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Jason Mathias

Are there any fallacies in this internet meme?

“IF THIS WAS A REAL PANDEMIC THEY WOULDN’T BE FIRING EXPERIENCED HEALTHCARE WORKERS FOR THEIR REFUSAL TO TAKE THE JAB.” 

asked on Thursday, Sep 09, 2021 02:25:59 PM by Jason Mathias

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Answers

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Bo Bennett, PhD
6

This appears to be an unsupported claim rather than an argument. If it were fitted into an argument, we might have a false premise or at least a premise that is unsupported.

p1. In real pandemics, every single healthcare worker would take the vaccine created to end the pandemic.

p2. Every single healthcare worker is not taking the vaccine.

C. Therefore, this isn't a real pandemic.

answered on Thursday, Sep 09, 2021 02:31:57 PM by Bo Bennett, PhD

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Jason Mathias writes:

I think is what the meme is saying is why would they fire healthcare workers when they need as many healthcare workers as possible during a real pandemic. Could it be a non sequitur?

posted on Thursday, Sep 09, 2021 02:44:04 PM
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Bo Bennett, PhD writes:
[To Jason Mathias ]

Yeah, same problems. Unsupported claims. Depending how the argument is worded, it might be non sequitur .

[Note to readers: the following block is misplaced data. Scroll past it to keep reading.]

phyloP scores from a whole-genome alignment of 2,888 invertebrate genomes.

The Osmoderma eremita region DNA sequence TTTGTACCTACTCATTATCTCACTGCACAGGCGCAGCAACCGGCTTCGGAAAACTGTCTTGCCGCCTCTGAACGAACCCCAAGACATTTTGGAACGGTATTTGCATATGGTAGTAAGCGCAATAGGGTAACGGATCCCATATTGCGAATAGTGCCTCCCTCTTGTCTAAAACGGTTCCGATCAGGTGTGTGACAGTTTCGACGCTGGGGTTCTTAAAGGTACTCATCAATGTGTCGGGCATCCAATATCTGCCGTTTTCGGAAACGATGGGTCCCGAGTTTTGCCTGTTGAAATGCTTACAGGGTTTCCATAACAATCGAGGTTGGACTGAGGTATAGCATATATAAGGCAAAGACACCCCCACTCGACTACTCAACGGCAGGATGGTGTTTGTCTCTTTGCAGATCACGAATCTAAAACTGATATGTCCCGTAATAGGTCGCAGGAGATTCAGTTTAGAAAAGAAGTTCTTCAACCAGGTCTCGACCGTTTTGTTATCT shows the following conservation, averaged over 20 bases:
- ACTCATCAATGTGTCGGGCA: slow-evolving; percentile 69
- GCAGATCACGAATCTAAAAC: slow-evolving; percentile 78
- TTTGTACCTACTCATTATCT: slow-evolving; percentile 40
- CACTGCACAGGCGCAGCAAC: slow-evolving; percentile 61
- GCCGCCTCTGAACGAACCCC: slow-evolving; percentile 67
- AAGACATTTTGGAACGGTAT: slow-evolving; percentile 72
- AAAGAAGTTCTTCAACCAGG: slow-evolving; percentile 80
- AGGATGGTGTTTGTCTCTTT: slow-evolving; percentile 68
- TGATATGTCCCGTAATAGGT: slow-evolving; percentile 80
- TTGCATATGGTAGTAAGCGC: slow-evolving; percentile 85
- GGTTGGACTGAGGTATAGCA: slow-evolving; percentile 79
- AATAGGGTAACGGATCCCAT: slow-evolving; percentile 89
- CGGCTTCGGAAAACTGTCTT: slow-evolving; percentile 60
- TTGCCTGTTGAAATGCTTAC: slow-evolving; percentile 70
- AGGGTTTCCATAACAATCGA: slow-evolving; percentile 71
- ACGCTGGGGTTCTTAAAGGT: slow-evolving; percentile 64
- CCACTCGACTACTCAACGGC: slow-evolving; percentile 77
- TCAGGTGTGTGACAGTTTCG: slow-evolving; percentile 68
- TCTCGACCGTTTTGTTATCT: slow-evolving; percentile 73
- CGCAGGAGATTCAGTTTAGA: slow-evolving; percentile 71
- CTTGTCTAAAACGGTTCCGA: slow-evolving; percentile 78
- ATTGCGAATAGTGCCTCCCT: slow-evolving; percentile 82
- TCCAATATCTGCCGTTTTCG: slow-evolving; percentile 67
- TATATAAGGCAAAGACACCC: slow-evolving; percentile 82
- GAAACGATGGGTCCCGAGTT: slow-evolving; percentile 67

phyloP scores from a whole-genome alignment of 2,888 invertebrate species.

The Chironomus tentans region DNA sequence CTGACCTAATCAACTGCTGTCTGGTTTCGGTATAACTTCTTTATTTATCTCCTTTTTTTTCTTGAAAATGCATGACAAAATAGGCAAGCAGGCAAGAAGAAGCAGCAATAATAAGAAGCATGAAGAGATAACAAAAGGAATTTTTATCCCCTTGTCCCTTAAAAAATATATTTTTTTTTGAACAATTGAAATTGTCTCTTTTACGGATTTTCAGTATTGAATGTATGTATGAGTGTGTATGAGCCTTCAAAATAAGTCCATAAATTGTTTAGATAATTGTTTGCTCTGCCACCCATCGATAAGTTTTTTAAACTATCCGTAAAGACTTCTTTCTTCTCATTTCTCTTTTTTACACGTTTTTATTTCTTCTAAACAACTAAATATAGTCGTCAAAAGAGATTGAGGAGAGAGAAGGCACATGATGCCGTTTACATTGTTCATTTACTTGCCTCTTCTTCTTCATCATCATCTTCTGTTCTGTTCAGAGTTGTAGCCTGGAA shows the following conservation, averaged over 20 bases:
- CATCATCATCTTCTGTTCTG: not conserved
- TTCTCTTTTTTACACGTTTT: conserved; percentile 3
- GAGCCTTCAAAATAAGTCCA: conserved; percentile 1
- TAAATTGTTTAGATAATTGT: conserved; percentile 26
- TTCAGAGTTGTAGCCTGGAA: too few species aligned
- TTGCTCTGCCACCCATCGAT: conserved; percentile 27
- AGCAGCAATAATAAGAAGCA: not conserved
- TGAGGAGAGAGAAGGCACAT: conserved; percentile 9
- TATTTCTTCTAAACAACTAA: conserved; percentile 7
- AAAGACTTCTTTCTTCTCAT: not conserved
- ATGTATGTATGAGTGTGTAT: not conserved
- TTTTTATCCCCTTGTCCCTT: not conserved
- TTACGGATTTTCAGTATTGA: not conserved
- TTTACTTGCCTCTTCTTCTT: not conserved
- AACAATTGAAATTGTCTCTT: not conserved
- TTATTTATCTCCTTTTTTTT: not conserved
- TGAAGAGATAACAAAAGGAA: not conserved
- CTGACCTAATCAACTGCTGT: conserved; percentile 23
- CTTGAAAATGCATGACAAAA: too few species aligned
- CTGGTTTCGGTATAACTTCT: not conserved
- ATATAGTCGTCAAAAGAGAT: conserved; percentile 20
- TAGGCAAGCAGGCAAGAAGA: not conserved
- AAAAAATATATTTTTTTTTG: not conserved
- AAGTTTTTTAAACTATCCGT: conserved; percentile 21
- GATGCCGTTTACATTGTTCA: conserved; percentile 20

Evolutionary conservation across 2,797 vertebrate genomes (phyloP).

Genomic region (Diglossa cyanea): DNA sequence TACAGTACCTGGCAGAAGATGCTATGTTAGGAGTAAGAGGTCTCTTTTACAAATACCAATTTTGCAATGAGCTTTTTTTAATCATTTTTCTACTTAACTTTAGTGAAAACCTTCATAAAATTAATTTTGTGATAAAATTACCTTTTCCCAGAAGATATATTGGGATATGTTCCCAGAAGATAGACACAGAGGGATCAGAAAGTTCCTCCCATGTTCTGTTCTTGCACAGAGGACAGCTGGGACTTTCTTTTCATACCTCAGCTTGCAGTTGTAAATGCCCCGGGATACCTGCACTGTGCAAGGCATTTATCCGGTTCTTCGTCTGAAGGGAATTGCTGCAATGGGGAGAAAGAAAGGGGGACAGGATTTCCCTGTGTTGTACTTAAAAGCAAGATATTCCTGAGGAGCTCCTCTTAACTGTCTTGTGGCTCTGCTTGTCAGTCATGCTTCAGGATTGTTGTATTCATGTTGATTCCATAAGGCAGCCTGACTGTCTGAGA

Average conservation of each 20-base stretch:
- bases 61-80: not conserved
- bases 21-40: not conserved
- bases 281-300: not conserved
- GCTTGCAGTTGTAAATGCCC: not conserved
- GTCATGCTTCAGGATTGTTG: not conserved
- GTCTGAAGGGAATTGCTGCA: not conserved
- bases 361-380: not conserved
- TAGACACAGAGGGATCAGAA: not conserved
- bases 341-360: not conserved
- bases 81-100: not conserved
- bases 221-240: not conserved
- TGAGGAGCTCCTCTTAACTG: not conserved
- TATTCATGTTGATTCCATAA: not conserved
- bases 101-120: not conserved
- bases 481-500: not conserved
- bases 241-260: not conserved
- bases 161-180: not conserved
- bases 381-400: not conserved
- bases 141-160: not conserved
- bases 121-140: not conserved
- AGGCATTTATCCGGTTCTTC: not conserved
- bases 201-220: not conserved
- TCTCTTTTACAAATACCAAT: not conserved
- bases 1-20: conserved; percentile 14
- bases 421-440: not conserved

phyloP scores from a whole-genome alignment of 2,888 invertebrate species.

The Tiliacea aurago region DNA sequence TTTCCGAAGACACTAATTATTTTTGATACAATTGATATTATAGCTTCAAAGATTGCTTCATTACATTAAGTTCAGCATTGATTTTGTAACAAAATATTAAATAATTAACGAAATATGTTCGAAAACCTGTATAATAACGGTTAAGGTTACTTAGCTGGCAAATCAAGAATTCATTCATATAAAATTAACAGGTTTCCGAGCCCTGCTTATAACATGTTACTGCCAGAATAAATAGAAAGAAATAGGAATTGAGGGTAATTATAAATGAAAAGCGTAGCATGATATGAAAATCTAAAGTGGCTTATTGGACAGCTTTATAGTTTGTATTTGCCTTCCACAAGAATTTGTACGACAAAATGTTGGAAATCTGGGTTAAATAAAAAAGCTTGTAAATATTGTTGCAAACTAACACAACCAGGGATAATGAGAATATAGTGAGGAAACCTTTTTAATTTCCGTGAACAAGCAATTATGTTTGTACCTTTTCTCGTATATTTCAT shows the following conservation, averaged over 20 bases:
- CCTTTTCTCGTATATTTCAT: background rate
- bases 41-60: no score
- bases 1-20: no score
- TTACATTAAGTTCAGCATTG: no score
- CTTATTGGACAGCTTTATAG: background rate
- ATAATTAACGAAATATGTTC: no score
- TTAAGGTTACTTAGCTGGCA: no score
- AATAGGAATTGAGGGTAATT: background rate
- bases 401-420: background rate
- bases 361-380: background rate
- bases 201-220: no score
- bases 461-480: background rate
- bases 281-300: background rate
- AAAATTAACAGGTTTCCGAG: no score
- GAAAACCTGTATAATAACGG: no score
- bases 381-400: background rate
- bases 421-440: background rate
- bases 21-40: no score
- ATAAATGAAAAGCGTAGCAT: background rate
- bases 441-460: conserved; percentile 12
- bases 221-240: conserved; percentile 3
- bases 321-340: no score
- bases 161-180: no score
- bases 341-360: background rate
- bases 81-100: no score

[ login to reply ] posted on Thursday, Sep 09, 2021 02:45:27 PM
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Jason Mathias writes:

Yeah, I think it could be a non sequitur since the conclusion does not follow. I would think the opposite, I would think that its important for those caring for sick and dying people in the hospital during a pandemic to be protected and protect their patients by having to be vaccinated. 

posted on Thursday, Sep 09, 2021 03:10:17 PM
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Rationalissimus of the Elenchus
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This isn't an argument; the claim needs buttressing though. It's suggesting that, if the pandemic were such an emergency, then the healthcare system would need all the help it can get - and you certainly don't start by firing essential, experienced workers for refusing get vaccinated when you need all the help you can get...

...or do you? Well, you might, if you consider those workers to be a risk to the patients they're caring for. While vaccination isn't perfect, it's demonstrably cut transmission rates (yes, including the Super Mega Death variants the media talks about, even if by considerably less) as well as reducing hospitalisation and fatalities. If frontline workers choose not to take a vaccine, they're more likely to spread infection to others. Thus, it makes sense to drop people who are presenting this risk to patients.

That is, from one point of view. But as the above entails, the statement requires support.

answered on Thursday, Sep 09, 2021 03:35:32 PM by Rationalissimus of the Elenchus

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